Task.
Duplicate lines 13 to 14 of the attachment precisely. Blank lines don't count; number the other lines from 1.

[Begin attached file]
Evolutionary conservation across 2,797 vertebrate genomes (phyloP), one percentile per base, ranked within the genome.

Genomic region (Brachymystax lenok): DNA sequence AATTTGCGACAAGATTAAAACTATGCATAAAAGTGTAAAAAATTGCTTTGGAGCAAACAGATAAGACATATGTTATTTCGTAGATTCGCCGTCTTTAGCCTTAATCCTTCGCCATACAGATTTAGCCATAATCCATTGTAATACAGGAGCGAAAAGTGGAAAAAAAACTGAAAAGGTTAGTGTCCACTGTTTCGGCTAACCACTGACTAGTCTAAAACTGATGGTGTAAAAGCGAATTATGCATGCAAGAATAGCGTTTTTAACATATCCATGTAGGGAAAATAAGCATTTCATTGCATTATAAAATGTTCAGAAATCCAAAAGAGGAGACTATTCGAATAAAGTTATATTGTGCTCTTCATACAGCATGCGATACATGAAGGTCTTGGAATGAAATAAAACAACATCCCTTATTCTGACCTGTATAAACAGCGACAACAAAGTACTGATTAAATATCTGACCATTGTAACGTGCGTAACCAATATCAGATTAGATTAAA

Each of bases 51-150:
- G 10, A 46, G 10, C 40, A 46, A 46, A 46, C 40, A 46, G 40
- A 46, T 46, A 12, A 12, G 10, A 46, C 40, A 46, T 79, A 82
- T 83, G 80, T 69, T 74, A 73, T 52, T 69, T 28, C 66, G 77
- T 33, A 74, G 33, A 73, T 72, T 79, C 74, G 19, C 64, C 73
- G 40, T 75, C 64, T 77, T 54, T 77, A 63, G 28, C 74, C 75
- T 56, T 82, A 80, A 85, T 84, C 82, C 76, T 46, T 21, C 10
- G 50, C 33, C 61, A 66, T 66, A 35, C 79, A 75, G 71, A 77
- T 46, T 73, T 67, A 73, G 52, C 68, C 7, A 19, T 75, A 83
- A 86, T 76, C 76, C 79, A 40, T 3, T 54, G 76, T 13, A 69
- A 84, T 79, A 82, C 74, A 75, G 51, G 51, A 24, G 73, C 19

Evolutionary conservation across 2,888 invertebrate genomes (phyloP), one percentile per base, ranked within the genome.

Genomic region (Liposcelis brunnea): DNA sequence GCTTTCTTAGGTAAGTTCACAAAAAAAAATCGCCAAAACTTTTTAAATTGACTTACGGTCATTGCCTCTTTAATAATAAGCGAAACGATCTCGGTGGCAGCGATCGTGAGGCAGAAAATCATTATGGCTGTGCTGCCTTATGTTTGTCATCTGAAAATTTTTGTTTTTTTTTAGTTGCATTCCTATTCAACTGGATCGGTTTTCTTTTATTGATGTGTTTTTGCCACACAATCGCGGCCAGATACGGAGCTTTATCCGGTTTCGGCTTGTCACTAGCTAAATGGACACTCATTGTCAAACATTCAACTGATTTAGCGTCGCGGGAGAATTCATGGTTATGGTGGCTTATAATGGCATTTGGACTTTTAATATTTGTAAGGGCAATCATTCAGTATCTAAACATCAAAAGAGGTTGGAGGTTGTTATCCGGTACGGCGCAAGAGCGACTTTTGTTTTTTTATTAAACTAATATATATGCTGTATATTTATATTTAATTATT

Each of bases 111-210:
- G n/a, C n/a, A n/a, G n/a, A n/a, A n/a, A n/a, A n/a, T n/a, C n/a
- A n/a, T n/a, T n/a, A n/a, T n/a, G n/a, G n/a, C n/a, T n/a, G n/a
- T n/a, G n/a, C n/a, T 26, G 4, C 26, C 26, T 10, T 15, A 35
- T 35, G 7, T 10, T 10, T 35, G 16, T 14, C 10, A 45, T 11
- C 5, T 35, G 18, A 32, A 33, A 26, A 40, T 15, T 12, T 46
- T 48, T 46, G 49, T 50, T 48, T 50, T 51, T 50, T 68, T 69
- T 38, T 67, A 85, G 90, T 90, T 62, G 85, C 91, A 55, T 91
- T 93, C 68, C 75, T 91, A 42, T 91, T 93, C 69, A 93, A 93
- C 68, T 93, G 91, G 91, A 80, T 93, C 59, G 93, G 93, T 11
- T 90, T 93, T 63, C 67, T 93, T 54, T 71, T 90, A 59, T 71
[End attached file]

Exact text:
- A 84, T 79, A 82, C 74, A 75, G 51, G 51, A 24, G 73, C 19

Evolutionary conservation across 2,888 invertebrate genomes (phyloP), one percentile per base, ranked within the genome.